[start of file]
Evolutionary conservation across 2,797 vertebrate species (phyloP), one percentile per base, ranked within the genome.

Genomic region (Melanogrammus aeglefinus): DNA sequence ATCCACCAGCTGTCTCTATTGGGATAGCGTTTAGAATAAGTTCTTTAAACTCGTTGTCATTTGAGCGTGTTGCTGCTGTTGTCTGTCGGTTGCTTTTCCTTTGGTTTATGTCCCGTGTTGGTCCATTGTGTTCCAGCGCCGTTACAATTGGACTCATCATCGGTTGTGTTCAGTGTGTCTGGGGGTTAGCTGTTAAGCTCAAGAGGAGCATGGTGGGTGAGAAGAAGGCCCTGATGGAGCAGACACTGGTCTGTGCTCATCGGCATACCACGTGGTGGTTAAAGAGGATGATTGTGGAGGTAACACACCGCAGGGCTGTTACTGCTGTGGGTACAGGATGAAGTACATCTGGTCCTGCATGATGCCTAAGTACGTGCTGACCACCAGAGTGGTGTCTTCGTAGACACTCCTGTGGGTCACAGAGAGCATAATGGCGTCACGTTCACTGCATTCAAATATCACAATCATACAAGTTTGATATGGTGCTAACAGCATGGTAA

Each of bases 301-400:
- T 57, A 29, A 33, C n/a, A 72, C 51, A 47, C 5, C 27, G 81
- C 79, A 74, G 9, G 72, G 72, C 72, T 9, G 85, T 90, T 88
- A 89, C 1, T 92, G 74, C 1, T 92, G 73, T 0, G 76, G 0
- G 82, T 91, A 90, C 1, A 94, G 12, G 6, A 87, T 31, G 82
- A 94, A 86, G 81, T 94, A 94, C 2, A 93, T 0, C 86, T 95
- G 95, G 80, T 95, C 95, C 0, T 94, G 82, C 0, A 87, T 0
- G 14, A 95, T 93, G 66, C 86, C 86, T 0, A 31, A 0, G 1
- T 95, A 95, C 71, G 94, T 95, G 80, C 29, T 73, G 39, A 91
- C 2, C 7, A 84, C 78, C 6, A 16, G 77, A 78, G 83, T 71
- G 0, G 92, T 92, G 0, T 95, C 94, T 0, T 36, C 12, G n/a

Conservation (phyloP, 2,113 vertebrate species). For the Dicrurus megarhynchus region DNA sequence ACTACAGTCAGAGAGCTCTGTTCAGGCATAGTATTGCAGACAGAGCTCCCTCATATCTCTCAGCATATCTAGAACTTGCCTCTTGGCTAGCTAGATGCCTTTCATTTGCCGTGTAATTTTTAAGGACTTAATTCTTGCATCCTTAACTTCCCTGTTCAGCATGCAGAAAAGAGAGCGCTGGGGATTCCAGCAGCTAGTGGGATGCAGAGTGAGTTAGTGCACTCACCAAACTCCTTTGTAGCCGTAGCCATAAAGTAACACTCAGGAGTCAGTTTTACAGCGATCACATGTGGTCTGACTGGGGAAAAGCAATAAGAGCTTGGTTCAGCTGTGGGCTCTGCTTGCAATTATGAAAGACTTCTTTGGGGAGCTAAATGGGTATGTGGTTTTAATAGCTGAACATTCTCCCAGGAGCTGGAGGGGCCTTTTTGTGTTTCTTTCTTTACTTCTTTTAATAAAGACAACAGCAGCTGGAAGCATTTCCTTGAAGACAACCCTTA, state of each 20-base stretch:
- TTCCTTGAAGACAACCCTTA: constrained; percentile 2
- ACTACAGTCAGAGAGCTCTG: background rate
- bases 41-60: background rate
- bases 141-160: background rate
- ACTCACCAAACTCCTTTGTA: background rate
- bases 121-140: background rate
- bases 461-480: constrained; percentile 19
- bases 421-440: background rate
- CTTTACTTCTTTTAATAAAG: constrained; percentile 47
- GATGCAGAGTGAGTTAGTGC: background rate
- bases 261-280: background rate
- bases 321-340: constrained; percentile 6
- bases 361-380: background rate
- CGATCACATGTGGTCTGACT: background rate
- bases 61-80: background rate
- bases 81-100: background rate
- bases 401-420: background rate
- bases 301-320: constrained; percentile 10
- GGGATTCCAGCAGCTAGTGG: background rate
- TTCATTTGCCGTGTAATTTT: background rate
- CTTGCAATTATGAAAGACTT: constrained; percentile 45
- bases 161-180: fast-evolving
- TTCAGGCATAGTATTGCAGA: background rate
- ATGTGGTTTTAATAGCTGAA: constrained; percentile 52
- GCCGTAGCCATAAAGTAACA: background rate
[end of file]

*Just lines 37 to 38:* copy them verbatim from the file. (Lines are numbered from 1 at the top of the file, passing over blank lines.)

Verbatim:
- TTCAGGCATAGTATTGCAGA: background rate
- ATGTGGTTTTAATAGCTGAA: constrained; percentile 52